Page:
This is my current experience with Brian Freemantle's Red Star Falling (Thomas Dunne Books, 2013), sixteenth in the Charlie Muffin series that began in 1977 with Charlie M, and third in the Red Star Trilogy after Red Star Rising and Red Star Burning.
It's been several years since I spent any time with the wily and insubordinate Charlie Muffin. He's a British Secret Service agent, a Columbo type whose rumpled clothes and stretched-out Hush Puppies enable him to blend into any crowd, shadow his man, or disappear. There's no one better at spycraft. Yet, because he neither looks nor acts the part, he's been the target of Machiavellian maneuvers by MI6 and the CIA almost as often as the FSB (formerly, the KGB), who's been after him for 30 years.
|David Hemmings plays Charlie M|
It's a sophisticated case of wheels within wheels, and much of the action consists of talk. MI6 director Gerald Monsford, an inveterate schemer, wanted to have Charlie, an MI5 agent, killed; now he tries to pull the wool over wary MI5 eyes, much to his own deputy's disgust. Similarly, the CIA and FBI distrust each other. Natalia, of the FSB, wants to help her husband, Charlie, but her English handlers wonder about her loyalties. Charlie tries to outwit his Russian interrogators and figure out whether his wife and child are safe and who at home betrayed him. After this brain food, I'll head back to the first two in the Red Star Trilogy.
Sometimes my desire to read the most recent book in a series makes me read the first series book first. I want to read Oliver Pötzsch's fourth book, The Poisoned Pilgrim (translated from the German by Lee Chadeayne, and published on July 16, 2013 by Houghton Mifflin Harcourt), so I read the first, The Hangman's Daughter: A Historical Novel. It creates an amazingly detailed picture of life in the Bavarian village of Schongau in the mid-1600s and features appealing main characters.
German writer Pötzsch descends from an ancient and famous line of hangmen, the Kuisls. The hangman was considered such a dishonorable profession—despite people's avidity when it came to watching people executed—that hangmen's children married into other hangmen's families, and the job passed down through generations. In the book's prologue, we meet one of the Kuisls, 12-year-old Jakob, witnessing his father botch the execution of a young woman in 1624. It was almost too much for me and Jakob, who swears never to take up his father's vocation. But 35 years later, Jakob is Schongau's executioner and the town council's torturer.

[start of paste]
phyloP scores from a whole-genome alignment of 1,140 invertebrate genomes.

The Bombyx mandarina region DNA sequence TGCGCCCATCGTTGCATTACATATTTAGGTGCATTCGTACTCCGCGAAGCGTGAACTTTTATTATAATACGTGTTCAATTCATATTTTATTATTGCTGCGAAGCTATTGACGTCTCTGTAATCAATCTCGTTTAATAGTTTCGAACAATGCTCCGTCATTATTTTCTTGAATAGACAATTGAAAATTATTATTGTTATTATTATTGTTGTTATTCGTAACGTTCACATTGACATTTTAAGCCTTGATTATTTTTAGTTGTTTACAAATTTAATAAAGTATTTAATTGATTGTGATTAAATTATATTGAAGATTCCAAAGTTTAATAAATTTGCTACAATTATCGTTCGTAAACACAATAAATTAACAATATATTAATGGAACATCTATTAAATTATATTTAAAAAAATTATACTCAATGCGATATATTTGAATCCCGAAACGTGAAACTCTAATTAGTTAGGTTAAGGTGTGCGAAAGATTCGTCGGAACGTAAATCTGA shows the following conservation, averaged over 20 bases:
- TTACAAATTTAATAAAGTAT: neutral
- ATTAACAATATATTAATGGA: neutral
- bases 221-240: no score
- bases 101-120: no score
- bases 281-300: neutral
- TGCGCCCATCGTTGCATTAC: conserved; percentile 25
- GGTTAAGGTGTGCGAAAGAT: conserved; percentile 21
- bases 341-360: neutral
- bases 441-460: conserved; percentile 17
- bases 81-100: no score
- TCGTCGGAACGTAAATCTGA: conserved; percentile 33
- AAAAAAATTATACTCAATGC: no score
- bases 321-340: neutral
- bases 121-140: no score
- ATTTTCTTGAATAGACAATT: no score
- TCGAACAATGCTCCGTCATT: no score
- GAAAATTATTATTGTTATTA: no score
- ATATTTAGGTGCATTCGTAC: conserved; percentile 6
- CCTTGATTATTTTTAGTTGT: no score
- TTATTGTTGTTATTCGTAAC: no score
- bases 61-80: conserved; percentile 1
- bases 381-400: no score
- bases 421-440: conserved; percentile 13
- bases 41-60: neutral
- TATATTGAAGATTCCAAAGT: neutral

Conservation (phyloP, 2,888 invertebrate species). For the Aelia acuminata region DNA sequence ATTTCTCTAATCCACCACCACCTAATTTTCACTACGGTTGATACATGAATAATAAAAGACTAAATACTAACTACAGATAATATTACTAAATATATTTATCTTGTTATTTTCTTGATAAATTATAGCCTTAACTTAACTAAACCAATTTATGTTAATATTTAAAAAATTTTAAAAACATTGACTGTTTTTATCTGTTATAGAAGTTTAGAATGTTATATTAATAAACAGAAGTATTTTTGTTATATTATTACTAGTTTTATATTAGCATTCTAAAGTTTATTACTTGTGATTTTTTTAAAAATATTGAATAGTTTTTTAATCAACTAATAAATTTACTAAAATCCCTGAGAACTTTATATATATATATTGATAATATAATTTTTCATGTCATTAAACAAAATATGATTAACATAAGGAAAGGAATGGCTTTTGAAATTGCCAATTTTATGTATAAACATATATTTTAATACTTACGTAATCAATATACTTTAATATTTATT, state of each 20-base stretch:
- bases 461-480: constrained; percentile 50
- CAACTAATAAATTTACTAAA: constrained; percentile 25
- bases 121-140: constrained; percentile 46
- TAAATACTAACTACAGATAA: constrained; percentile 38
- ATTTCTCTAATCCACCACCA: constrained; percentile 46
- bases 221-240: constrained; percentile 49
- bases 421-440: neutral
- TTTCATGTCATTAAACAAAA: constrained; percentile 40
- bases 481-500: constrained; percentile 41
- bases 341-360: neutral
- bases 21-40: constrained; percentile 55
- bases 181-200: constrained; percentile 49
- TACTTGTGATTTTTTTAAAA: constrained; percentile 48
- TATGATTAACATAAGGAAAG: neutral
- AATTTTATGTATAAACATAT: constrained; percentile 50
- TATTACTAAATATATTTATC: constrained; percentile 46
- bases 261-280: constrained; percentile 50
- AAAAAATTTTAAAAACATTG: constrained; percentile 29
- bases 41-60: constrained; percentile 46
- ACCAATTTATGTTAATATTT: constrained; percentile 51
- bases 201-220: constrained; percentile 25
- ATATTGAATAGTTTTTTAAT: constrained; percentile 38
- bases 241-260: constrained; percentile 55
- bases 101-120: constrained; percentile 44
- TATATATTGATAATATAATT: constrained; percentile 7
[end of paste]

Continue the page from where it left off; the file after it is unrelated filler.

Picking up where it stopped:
|In the late 1500s, Schongau executed 69 witches.|
witchcraft symbol on his shoulder. Because the boy was known to visit the local midwife, Martha Stechlin, suspicion quickly falls on her, and she is jailed. Town aldermen have many reasons—social, political, and financial—to want Stechlin to quickly confess, but she refuses, and Jakob is instructed to make her confess before the secretary of Bavaria's Duke-Elector arrives in several days. Jakob believes Stechlin is innocent, and he sets out to prove it with the help of Simon Fronwieser, the local doctor's son, who is love with Jakob's beautiful daughter, Magdalena. As more children bearing the mark die or disappear, the tension increases exponentially until the book's satisfying finish.
I can now happily read later series books, including The Poisoned Pilgrim.
The last time I was in Portland, Oregon, I picked up Volume 3 of Russ Kick's The Graphic Canon. This three-volume anthology depicts some of the world's greatest literature in comics and visual art by 100 artists, such as Robert Crumb, Will Eisner, Roberta Gregory, Yeji Yun, and Vicki Nerino. (See here for a complete list of featured works and artists.) Volume 3 begins with Robert Conrad's Heart of Darkness and ends with Infinite Jest by David Foster Wallace. It was much too beautiful for me, and I also needed to ooh and aah my way through Volumes 1 (The Epic of Gilgamesh to Dangerous Liaisons by Choderlos de Laclos) and 2 (Herman Melville's Moby-Dick to Oscar Wilde's The Picture of Dorian Gray).
But enough from me. Take a gander at Volume 3, below, as editor Kick kindly flips through the book for you. You can also view Volumes 1 and 2 on video, too.
Trying to make sense of a series book when you haven't read its predecessors can be trying, but in a way, it's like meeting an interesting person and getting better acquainted as he or she shares history and adds more information. It's impossible to get to every party right on time, or to read every series in order, but don't let that prevent you from partying anyway.